Take a moment and think about what a magically weird time the 1970’s were.  For this meditation, use Evel Knievel as your subject. Not only did the ’70s produce an inexplicable cult hero like Knievel, it also gave him both a legit biopic (Evel Knievel, penned by a young John Milius starring George Hamilton as the daredevil) AND his own vanity project, Viva Knievel.

If those facts don’t help you feel the magic of ’70s weirdness then just sit down for a screening of Viva Knievel. It is one of the most mindblowingly off-the-mark spectacles to ever escape from the bowels of Hollywood.

Knievel stars as himself in this odd mix of Hollywood hagiography and exploitation movie. The premise? Evel is going to Mexico to perform a stunt, not knowing that an evil drug kingpin (Leslie Nielsen!) is plotting to have him killed.  The reason is so he can use Evel’s touring vehicle to smuggle a shipment of cocaine back into the states, though that doesn’t really make sense. Meanwhile, Evel spends his time trying to reunite his grizzled alkie mechanic (Gene Kelly!) with the man’s long-lost son (Eric Olson) and also works on winning over a catty female journalist (Lauren Hutton) who demands to be referred to as a ‘Ms.’

Viva Knievel is a wacked-out gem from start to finish. The script, co-penned by Dirty Mary Crazy Larry screenwriter Antonio Santean,  is a chaotic jumble of nonsensical plotting and howler-riddled dialogue.  In the space of 106 minutes, it slops together family-oriented ‘message’ entertainment (Evel lectures on the evils of drugs), exploitation thrills (a great scene where Kelly is doped up by the villains and sent to a mental asylum run by Dabney Coleman!), a bit of mondo movie (real footage of a Knievel wipeout) and scenes of shameless tear-jerking schlock drama.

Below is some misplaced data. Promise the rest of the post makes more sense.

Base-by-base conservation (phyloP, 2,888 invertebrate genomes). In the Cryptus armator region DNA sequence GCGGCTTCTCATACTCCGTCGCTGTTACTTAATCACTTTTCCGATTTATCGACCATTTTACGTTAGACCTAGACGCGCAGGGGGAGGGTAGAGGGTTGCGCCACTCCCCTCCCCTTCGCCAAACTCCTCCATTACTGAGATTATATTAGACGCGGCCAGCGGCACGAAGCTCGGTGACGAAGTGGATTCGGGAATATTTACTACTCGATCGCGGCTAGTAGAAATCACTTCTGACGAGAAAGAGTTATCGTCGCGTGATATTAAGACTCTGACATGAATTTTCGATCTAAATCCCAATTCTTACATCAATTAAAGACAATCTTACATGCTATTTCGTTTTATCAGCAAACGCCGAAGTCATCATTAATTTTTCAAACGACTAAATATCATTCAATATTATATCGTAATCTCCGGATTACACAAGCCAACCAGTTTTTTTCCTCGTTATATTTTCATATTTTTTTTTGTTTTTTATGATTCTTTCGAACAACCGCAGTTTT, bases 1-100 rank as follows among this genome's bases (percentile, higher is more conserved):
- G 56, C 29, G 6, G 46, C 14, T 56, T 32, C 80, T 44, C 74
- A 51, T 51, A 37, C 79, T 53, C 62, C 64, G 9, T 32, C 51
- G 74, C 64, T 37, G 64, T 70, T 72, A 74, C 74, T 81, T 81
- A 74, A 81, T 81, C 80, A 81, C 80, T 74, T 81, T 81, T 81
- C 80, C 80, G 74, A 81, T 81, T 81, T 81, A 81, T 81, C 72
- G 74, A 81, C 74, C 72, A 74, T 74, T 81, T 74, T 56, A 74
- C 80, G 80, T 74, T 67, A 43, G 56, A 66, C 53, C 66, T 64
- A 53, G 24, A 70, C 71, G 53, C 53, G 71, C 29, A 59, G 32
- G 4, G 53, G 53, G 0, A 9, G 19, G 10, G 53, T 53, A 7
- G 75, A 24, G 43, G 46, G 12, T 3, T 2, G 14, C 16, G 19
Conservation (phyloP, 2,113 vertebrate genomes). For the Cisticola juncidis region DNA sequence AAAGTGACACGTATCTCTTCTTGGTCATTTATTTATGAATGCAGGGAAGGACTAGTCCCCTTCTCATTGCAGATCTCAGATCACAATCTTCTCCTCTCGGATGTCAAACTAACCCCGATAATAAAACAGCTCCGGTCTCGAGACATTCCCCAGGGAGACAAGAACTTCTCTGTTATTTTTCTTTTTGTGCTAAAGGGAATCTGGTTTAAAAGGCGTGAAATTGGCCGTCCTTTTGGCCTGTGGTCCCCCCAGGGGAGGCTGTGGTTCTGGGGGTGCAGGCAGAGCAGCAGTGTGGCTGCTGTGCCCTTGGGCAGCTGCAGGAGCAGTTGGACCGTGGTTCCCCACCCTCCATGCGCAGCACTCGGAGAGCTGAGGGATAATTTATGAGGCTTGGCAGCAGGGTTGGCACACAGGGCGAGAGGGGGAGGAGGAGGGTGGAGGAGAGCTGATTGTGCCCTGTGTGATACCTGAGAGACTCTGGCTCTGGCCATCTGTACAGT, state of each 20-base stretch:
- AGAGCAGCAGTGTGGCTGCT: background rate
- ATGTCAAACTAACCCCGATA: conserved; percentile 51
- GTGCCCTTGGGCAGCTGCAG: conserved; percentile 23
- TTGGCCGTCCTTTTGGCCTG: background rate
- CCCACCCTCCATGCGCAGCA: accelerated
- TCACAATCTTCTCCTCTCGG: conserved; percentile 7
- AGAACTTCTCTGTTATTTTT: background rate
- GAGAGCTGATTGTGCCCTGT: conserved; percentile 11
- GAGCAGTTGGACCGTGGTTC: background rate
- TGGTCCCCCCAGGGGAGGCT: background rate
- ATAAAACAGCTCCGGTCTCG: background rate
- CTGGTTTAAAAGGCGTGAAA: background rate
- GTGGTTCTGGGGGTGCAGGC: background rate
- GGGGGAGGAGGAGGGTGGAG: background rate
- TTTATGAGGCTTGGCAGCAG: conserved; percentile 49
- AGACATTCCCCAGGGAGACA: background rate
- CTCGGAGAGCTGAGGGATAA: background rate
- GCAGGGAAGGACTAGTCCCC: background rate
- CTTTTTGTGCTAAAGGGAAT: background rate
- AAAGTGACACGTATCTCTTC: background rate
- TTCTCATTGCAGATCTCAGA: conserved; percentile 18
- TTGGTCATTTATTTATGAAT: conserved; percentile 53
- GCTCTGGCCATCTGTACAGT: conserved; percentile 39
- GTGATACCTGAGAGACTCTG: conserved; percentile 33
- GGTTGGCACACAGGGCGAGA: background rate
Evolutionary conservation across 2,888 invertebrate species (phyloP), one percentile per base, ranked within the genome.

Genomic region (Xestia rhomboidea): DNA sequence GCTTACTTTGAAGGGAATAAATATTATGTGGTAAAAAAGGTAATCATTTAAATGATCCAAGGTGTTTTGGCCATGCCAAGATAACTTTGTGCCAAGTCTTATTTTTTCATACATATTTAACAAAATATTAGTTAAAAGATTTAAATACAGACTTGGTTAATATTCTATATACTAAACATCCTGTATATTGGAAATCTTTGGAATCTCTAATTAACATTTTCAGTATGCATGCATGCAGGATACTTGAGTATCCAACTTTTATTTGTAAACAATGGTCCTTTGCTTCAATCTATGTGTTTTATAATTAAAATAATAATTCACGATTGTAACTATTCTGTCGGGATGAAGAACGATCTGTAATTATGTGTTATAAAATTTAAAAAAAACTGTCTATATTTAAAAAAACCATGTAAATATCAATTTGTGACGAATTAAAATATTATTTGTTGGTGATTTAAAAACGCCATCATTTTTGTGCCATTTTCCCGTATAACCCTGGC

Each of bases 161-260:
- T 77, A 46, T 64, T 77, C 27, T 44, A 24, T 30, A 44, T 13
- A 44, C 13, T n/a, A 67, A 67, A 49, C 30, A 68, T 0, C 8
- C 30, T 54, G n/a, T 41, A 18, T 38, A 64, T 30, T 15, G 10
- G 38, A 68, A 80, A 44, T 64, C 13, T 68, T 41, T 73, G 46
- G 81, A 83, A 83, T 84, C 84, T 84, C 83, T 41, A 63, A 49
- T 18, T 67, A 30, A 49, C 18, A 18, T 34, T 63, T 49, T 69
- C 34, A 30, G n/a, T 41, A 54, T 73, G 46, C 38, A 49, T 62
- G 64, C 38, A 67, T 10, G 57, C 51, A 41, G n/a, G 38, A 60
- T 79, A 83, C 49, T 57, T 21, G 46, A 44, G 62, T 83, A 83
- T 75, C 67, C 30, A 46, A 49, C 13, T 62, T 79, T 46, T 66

For an example of the latter, consider the opening scene – Knievel sneaks into an orphanage to hand out toys (Evel Knievel toys, natch) to the kids. This inspires one handicapped kid to throw down his crutches, stagger over to our hero and say “You’re the reason I’m walking, Evel!” Director Gordon Douglas helms such moments in a deadpan, straightforward style that only enhances their mind-altering surrealism.

Viva Knievel has also got one helluva cast – in addition to the aforementioned stars, you get Cameron Mitchell, Albert Salmi, Red Buttons, Frank Gifford and an amusing turn by Marjoe Gortner as Evel’s protege-turned-embittered-rival. None of this Irwin Allen-worthy cast manages to rise above the ineptly crafted material – Kelly in particular is saddled with a rather embarrassing and maudlin role – but they give it their all.

And, most importantly, there is Evel himself. His performance ain’t what you would call nuanced but his determination and sheer belief in himself is guaranteed to win over the schlock fans. His anti-drug speech, which uses the subject of nitro fuel as a metaphor for drug abuse and the rhetorical hook “blow all to hell,” is one of the great bad movie moments.

In short, Viva Knievel is crazy, terminally misguided and altogether wonderful in its own hokey way. It’s the weird magic of the ’70s distilled into its purest form. Drink deeply and get “blown all to hell.”